[rfc-i] RFC citations committee I-D issued

John Levine johnl at taugh.com
Fri Feb 11 15:33:53 PST 2011


>I just looked at RFC 1380... an interesting example.  Some of the
>references are very interesting historically.  How can I find them?

The same way you chase down any other kind of reference.

The point of a good reference is not just to provide a string that you
can mechanically type into a box in some piece of software and have
the document pop out. That would be nice, but except in very limited
cases, it's not realistic.  The point is to provide enough clues that
readers who know how to use a library can find the document.  There
are references to books that I wrote 20 years ago and are not
available online (at least, not legally), but people can find them
anyway, using various clues like title, author, publisher, date, and
ISBN.

For the refs in RFC 1380, I tried to find some of the ones that were
not other RFCs, and I have to say it wasn't very hard.  I did a Google
search for the title or maybe the title and author, and it rarely took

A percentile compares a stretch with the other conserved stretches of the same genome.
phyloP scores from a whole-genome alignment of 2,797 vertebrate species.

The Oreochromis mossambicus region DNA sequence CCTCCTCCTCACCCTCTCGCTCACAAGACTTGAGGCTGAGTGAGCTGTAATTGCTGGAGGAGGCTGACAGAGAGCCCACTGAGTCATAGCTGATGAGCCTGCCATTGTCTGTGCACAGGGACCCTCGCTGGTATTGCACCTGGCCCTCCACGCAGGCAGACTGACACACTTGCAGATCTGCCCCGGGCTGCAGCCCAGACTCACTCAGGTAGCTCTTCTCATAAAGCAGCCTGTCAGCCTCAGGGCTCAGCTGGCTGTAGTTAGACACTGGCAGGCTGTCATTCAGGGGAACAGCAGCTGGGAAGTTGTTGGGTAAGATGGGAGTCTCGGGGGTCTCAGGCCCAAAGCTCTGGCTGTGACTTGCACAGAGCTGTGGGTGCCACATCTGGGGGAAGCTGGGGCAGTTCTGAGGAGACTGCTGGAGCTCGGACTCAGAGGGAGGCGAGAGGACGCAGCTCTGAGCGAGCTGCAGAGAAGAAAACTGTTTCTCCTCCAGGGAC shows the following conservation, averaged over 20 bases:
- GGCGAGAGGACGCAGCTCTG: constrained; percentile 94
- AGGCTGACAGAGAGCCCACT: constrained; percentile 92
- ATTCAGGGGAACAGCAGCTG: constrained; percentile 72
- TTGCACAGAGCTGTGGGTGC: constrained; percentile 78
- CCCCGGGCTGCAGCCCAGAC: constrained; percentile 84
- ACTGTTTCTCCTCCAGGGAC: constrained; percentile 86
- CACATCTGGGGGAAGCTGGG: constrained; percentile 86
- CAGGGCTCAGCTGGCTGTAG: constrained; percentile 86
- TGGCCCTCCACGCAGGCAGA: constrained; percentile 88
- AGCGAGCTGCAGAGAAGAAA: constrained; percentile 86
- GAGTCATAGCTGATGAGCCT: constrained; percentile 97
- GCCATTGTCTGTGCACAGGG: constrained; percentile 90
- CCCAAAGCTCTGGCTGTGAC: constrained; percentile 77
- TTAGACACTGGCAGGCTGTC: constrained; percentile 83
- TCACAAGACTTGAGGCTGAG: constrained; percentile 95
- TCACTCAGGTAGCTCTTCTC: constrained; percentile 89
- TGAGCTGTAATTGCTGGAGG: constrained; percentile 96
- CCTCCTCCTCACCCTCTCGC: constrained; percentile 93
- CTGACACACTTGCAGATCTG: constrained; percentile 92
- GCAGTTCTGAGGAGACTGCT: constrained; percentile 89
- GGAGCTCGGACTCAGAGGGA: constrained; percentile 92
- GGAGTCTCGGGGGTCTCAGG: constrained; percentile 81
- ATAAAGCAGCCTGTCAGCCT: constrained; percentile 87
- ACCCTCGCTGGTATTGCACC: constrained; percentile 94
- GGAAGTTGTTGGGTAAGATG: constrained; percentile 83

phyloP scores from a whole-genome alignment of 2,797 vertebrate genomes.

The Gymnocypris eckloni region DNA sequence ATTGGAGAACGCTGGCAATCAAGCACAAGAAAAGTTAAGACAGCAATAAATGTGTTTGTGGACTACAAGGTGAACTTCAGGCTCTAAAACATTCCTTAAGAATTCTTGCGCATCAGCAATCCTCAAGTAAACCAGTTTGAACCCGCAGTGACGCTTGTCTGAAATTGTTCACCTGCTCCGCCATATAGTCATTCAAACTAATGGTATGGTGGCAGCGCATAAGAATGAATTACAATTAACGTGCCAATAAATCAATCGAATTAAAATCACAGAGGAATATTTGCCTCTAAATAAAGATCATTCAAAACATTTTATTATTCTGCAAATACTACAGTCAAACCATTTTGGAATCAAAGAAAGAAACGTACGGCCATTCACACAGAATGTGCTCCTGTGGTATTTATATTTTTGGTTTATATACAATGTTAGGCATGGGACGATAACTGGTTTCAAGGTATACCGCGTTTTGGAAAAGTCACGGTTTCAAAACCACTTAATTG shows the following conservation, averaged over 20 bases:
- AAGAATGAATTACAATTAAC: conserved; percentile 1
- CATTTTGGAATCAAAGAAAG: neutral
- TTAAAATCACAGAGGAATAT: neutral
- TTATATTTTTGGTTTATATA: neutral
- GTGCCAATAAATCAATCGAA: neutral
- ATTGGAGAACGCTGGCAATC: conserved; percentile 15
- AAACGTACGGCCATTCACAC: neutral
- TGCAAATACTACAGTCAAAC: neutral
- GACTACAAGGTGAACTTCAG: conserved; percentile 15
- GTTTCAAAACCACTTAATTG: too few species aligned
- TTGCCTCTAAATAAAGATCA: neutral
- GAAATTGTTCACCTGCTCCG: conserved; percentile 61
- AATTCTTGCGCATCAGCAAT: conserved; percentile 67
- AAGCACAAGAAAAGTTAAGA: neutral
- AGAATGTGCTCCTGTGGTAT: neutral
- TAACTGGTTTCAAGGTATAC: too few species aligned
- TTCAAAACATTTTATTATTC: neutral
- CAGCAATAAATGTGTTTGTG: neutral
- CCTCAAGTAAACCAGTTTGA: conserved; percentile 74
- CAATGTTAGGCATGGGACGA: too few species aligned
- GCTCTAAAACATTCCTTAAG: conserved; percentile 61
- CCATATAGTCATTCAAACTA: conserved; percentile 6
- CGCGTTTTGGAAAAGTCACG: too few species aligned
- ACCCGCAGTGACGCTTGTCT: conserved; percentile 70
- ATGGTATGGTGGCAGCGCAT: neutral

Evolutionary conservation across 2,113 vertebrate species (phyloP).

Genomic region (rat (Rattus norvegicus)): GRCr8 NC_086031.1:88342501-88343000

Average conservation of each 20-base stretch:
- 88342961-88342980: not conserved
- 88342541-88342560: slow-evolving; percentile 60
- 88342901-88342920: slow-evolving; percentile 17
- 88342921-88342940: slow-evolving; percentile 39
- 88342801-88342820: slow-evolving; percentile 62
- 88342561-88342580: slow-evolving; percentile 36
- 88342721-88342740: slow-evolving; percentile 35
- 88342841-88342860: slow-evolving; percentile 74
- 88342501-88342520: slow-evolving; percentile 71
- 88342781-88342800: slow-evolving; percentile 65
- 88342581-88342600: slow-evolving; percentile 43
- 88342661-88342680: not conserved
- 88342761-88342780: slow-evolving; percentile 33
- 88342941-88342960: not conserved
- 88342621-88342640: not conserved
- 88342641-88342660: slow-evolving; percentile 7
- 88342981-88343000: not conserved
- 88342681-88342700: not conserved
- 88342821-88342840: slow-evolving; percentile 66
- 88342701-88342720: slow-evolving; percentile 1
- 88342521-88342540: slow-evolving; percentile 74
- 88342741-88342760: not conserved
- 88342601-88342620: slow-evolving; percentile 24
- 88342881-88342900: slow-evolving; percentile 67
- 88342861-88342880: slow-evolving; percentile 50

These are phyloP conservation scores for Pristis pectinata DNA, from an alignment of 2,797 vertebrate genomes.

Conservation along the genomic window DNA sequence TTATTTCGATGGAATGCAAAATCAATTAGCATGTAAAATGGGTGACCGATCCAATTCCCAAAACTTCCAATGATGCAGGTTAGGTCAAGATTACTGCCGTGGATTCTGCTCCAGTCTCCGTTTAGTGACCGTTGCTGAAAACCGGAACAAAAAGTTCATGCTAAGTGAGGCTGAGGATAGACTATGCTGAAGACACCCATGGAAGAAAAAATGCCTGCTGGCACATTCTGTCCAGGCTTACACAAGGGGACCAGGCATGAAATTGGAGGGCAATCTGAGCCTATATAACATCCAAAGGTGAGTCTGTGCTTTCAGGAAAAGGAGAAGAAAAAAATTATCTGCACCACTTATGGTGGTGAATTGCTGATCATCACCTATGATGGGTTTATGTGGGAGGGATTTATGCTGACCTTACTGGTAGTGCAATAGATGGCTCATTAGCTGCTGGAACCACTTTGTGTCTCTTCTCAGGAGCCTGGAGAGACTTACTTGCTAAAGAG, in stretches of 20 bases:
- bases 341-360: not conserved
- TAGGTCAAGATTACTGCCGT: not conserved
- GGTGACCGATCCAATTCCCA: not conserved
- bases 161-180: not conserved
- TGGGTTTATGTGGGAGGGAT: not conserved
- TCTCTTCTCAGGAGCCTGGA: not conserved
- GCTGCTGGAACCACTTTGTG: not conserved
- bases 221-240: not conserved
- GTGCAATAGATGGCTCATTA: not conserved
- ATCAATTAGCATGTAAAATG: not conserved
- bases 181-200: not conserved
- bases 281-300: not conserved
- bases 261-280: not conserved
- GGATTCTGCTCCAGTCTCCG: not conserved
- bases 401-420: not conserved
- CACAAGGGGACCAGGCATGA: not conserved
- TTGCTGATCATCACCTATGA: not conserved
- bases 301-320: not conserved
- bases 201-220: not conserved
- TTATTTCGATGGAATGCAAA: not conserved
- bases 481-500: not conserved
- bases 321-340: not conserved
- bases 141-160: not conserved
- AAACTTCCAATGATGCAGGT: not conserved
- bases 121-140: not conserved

more than a few seconds to find a copy.  Titles and authors are a good
search key, particularly when the titles are long and full of jargon.

With this in mind, the filenames of Internet drafts are actually
rather good stable identifiers.  For example, one of the references in
RFC 1380 is a document called "A Proposal for IP Address Encapsulation
(IPAE): A Compatible version of IP with Large Addresses."  It was
pretty easy to find using the title, but if the reference had used its
file name draft-crocker-ip-encaps-00, I could have found it even
faster.

This tells me that it would be a good idea for the IETF to bow to
reality and admit that I-Ds are around forever.  It would be nice to
give them stable URLss, but what's much more important is to be sure
we never break the extremely effective naming system we've
accidentally invented, since that's the most effective way to find
them.

Regards,
John Levine, johnl at iecc.com, Primary Perpetrator of "The Internet for Dummies",
Please consider the environment before reading this e-mail. http://jl.ly


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